Figure 8 shows that the amount of municipal waste generated in 2007 was particularly low in Indonesia and China, although no recent data are available. The EU-27 average was 482 kg of waste generated per inhabitant in 2017 and the available data indicate a higher level of waste generation in 2015 for both Australia (558 kg per inhabitant) and the United States (742 kg per inhabitant). Among the G20 members with data for both years shown in the figure, decreases in the level of waste generated relative to population size were recorded in all countries except for South Korea where there was a slight increase between 2007 and 2016. In relative terms, the largest decreases were observed for Japan (down 15 %; 2007-2016) and the United Kingdom (down 17 %; 2007-2017).

Figure 8: Municipal waste generation, 2007 and 2017
(kg per inhabitant)
Source: Eurostat (env_wasmun), the OECD (Environment, Waste) and the United Nations Department of Economic and Social Affairs, Population Division (World Population Prospects 2019)

South Korea recycled almost 60 % of its municipal waste in 2016

Landfilling is the final placement of waste into or onto the land in a controlled or uncontrolled way. Incinerating is the controlled combustion of waste with or without energy recovery. Recycling is any reprocessing of waste material in a production process that diverts it from the waste stream, except reuse as fuel; both reprocessing as the same type of product and for different purposes should be included, while recycling at the place of generation should be excluded. Composting is a biological process that submits biodegradable waste to anaerobic or aerobic decomposition and that results in a product that is recovered and can be used to increase soil fertility.

Among the G20 members with data available (see Figure 9), Turkey (90.2 %) reported the most frequent use of landfill in 2017 and Japan reported the most frequent use of incineration (78.5 %; 2016 data) to treat municipal waste. In South Korea, almost three fifths (59.2 %) of all municipal waste was recycled in 2016, with the next highest share in Australia (42.0 %; 2015 data), followed by the EU-27 (30.8 %), the United Kingdom (27.6 %) and the United States (25.8 %; 2015 data). In the United Kingdom and the EU-27, 17.3 % and 17.0 % of municipal waste was composted in 2017, approximately double the next highest share among the G20 members, 8.9 % in the United States in 2015.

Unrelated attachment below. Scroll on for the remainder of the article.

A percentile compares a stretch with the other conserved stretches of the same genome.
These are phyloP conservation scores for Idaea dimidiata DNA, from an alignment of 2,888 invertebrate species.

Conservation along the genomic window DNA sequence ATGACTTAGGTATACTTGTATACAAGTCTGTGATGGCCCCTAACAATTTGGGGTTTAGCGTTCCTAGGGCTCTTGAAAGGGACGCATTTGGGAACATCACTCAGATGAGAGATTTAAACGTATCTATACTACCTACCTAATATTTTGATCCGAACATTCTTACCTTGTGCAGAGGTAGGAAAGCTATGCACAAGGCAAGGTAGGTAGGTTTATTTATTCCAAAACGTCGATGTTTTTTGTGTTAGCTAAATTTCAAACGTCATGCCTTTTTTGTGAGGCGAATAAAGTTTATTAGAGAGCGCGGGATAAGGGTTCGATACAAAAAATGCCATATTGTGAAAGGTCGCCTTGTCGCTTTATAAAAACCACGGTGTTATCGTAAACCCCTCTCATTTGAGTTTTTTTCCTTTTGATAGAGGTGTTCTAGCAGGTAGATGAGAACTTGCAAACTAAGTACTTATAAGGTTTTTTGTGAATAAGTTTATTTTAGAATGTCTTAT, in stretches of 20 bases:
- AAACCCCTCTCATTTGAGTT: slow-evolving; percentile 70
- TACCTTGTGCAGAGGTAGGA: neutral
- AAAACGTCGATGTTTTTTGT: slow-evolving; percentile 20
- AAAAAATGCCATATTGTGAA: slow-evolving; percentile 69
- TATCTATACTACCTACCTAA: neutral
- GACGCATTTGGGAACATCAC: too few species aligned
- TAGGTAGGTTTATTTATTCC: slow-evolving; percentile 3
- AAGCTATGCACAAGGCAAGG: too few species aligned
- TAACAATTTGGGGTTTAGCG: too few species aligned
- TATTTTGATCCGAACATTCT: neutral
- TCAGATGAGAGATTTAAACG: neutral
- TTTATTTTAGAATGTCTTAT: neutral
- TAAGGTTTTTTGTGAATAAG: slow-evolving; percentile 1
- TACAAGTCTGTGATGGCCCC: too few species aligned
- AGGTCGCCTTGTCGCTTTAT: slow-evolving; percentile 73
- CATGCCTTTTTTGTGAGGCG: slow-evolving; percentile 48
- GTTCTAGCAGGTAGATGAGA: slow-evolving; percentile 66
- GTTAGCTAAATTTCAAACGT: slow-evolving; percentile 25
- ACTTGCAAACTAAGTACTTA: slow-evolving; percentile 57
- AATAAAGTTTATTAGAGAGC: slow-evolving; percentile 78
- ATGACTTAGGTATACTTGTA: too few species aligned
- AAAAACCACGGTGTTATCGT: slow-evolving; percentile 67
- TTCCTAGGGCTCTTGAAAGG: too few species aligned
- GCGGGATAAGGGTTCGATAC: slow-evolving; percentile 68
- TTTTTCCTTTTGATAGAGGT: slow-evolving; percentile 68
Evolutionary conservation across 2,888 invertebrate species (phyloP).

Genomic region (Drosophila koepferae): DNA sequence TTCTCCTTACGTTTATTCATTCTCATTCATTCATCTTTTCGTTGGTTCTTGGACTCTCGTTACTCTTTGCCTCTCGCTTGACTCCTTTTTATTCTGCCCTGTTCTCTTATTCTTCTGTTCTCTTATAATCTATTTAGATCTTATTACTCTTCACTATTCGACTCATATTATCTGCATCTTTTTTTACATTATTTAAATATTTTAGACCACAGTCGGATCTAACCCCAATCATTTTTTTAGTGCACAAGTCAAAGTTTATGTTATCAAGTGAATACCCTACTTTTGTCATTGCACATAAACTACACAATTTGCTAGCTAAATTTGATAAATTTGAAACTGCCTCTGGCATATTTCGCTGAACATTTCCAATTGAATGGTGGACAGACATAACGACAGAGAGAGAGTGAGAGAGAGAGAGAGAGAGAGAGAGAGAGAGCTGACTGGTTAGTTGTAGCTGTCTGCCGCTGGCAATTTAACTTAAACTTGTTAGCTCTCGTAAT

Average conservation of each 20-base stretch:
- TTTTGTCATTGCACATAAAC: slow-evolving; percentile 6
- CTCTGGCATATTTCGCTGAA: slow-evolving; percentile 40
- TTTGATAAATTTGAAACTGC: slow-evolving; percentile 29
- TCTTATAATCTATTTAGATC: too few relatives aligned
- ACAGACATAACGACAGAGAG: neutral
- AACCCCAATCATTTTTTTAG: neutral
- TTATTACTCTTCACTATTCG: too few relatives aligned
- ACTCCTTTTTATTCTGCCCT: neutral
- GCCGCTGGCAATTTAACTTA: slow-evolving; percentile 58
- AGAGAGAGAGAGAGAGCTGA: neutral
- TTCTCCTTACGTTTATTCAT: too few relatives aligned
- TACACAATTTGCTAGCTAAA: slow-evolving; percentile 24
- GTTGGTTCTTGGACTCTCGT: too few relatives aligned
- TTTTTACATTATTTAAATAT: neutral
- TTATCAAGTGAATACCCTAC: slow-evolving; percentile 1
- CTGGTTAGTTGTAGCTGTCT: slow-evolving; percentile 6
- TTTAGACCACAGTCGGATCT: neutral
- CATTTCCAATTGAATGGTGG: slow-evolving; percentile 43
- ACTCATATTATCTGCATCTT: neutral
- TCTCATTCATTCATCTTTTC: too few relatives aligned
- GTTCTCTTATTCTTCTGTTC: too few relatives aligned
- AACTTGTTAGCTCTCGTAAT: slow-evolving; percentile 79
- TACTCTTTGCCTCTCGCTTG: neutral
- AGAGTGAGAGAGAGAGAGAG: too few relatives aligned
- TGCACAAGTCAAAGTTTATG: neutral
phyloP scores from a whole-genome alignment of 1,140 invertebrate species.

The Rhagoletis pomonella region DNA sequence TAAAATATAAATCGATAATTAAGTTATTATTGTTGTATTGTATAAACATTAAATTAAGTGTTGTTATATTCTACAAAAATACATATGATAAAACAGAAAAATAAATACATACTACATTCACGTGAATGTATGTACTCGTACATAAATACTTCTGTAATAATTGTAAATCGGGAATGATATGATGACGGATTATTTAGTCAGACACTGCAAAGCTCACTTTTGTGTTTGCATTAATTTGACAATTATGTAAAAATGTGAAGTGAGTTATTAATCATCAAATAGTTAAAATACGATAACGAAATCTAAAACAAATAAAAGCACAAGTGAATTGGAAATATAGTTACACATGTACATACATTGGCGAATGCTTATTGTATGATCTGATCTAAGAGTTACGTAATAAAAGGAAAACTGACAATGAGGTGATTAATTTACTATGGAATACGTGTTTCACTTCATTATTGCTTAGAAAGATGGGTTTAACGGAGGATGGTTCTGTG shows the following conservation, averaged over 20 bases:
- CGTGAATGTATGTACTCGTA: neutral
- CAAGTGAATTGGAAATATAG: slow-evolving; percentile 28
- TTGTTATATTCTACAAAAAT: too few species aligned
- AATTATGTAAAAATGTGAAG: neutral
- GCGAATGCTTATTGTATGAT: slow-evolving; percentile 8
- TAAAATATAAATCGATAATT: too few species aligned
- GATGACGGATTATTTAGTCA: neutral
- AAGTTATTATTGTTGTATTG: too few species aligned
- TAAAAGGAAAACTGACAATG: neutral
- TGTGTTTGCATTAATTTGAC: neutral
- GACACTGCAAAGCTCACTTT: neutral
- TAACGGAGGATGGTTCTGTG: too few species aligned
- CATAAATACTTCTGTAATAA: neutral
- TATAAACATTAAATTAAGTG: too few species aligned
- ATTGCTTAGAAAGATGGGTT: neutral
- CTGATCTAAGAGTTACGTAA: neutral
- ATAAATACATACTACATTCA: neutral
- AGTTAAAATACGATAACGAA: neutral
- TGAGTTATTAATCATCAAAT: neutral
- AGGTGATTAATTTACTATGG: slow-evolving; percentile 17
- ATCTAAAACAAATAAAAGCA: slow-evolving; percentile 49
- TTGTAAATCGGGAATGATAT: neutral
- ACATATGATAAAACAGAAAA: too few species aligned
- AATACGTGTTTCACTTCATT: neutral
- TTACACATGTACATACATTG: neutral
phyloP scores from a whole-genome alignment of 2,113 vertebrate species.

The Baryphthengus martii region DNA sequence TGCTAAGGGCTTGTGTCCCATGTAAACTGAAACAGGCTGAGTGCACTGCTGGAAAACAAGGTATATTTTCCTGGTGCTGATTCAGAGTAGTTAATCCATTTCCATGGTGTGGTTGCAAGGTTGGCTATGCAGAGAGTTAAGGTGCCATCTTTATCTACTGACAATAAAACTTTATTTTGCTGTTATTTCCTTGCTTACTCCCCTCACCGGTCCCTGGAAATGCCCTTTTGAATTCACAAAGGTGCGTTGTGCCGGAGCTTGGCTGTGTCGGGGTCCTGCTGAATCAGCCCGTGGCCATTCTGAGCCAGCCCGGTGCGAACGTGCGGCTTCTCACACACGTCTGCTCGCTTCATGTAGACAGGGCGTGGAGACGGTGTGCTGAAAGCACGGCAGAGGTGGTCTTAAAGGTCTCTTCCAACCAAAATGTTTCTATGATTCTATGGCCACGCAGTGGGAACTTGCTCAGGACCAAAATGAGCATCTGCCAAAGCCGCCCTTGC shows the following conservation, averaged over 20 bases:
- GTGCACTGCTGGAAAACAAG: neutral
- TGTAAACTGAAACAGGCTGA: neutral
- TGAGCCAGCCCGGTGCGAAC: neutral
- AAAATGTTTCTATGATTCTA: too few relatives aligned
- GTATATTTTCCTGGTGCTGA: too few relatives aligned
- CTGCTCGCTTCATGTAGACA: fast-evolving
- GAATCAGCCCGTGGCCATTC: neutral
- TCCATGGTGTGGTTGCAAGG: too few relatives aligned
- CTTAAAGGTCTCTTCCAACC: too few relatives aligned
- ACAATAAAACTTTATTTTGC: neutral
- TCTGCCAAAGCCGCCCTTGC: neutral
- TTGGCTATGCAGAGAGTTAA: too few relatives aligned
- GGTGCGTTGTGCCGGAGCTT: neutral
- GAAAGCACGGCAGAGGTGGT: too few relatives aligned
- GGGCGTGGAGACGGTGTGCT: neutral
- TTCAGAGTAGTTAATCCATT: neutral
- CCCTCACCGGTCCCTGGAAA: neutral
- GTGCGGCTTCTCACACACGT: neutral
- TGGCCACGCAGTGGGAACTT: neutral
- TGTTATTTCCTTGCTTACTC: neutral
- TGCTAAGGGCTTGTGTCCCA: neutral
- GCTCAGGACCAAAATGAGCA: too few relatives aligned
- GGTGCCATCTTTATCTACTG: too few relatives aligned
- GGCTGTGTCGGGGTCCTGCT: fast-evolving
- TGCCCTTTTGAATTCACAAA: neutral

Figure 9: Municipal waste treatment, 2017
Source: Eurostat (env_wasmun) and the OECD (Environment, Waste)

Source data for tables and graphs

Data sources

The statistical data in this article were extracted during January and February 2020.

The indicators are often compiled according to international — sometimes worldwide — standards. Although most data are based on international concepts and definitions there may be certain discrepancies in the methods used to compile the data.

EU data

The data presented for the EU and the United Kingdom concerning taxes, greenhouse gas emissions and waste have been drawn from Eurobase, Eurostat’s online database. Eurobase is updated regularly, so there may be differences between data appearing in this article and data that is subsequently downloaded. For the indicator concerning the consumption of hydrochlorofluorocarbons, data have been extracted from international sources for reasons of comparability or availability.

G20 members from the rest of the world

For the non-EU G20 members other than the United Kingdom, the data presented have been compiled by a number of international organisations, namely the OECD, the United Nations Department of Economic and Social Affairs, the United Nations Environment Programme, the United Nations Framework Convention on Climate Change, the United Nations Statistics Division and the World Bank. For some of the indicators shown a range of international statistical sources are available, each with their own policies and practices concerning data management (for example, concerning data validation, correction of errors, estimation of missing data, and frequency of updating). In general, attempts have been made to use only one source for each indicator in order to provide a comparable dataset for G20 members.


Dramatic events around the world frequently propel environmental issues into the mainstream media, from wide scale floods or forest fires to other extreme weather patterns, such as hurricanes. The world is confronted by many environmental challenges, for example tackling climate change, preserving nature and biodiversity, or promoting the sustainable use of natural resources. The inter-relationship between an economy and a society on one hand and their surrounding environment on the other hand is a factor for many of these challenges and underlies the interest in sustainable growth and development, with positive economic, social and environmental outcomes.

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Greenhouse gas emissions by source sector (source: EEA) (env_air_gge)
Waste streams (env_wasst)
Municipal waste by waste management operations (env_wasmun)
Environmental tax revenues (env_ac_tax)
Population change - Demographic balance and crude rates at national level (demo_gind)]
Auxiliary indicators (population, GDP per capita and productivity) (nama_10_aux)
Main GDP aggregates per capita (nama_10_pc)
Bilateral exchange rates (ert_bil)
Euro/ECU exchange rates (ert_bil_eur)
Euro/ECU exchange rates - annual data (ert_bil_eur_a)